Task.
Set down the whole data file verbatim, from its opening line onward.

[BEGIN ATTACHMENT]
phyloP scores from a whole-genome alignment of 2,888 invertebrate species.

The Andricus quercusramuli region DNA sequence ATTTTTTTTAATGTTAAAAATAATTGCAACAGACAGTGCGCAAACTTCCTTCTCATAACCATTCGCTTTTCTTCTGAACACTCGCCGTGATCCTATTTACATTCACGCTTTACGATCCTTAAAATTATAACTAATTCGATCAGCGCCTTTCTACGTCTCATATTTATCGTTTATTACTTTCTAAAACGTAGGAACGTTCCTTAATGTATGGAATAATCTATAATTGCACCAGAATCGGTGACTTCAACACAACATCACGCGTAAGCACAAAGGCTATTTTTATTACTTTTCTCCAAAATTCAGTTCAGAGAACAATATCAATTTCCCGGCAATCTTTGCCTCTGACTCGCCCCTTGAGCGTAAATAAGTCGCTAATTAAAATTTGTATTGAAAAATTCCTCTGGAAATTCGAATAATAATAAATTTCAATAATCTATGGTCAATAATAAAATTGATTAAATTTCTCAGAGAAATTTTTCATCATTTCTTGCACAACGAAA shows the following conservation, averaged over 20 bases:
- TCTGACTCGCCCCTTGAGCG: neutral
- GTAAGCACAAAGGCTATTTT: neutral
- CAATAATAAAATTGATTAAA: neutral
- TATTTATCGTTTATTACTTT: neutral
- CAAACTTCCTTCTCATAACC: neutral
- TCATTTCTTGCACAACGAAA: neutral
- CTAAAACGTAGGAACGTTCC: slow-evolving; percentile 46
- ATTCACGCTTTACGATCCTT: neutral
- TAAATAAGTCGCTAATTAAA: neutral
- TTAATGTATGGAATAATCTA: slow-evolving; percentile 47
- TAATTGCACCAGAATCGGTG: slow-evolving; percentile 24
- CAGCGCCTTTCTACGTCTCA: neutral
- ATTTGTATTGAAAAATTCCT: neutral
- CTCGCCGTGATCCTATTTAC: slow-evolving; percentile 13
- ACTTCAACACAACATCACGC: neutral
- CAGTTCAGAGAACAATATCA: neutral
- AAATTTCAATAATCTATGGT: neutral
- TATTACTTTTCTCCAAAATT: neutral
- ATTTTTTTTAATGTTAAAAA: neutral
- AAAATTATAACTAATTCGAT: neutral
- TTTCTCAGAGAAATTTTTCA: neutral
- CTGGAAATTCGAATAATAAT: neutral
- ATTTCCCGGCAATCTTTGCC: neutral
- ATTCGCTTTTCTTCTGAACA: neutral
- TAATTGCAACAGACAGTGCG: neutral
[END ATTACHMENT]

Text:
phyloP scores from a whole-genome alignment of 2,888 invertebrate species.

The Andricus quercusramuli region DNA sequence ATTTTTTTTAATGTTAAAAATAATTGCAACAGACAGTGCGCAAACTTCCTTCTCATAACCATTCGCTTTTCTTCTGAACACTCGCCGTGATCCTATTTACATTCACGCTTTACGATCCTTAAAATTATAACTAATTCGATCAGCGCCTTTCTACGTCTCATATTTATCGTTTATTACTTTCTAAAACGTAGGAACGTTCCTTAATGTATGGAATAATCTATAATTGCACCAGAATCGGTGACTTCAACACAACATCACGCGTAAGCACAAAGGCTATTTTTATTACTTTTCTCCAAAATTCAGTTCAGAGAACAATATCAATTTCCCGGCAATCTTTGCCTCTGACTCGCCCCTTGAGCGTAAATAAGTCGCTAATTAAAATTTGTATTGAAAAATTCCTCTGGAAATTCGAATAATAATAAATTTCAATAATCTATGGTCAATAATAAAATTGATTAAATTTCTCAGAGAAATTTTTCATCATTTCTTGCACAACGAAA shows the following conservation, averaged over 20 bases:
- TCTGACTCGCCCCTTGAGCG: neutral
- GTAAGCACAAAGGCTATTTT: neutral
- CAATAATAAAATTGATTAAA: neutral
- TATTTATCGTTTATTACTTT: neutral
- CAAACTTCCTTCTCATAACC: neutral
- TCATTTCTTGCACAACGAAA: neutral
- CTAAAACGTAGGAACGTTCC: slow-evolving; percentile 46
- ATTCACGCTTTACGATCCTT: neutral
- TAAATAAGTCGCTAATTAAA: neutral
- TTAATGTATGGAATAATCTA: slow-evolving; percentile 47
- TAATTGCACCAGAATCGGTG: slow-evolving; percentile 24
- CAGCGCCTTTCTACGTCTCA: neutral
- ATTTGTATTGAAAAATTCCT: neutral
- CTCGCCGTGATCCTATTTAC: slow-evolving; percentile 13
- ACTTCAACACAACATCACGC: neutral
- CAGTTCAGAGAACAATATCA: neutral
- AAATTTCAATAATCTATGGT: neutral
- TATTACTTTTCTCCAAAATT: neutral
- ATTTTTTTTAATGTTAAAAA: neutral
- AAAATTATAACTAATTCGAT: neutral
- TTTCTCAGAGAAATTTTTCA: neutral
- CTGGAAATTCGAATAATAAT: neutral
- ATTTCCCGGCAATCTTTGCC: neutral
- ATTCGCTTTTCTTCTGAACA: neutral
- TAATTGCAACAGACAGTGCG: neutral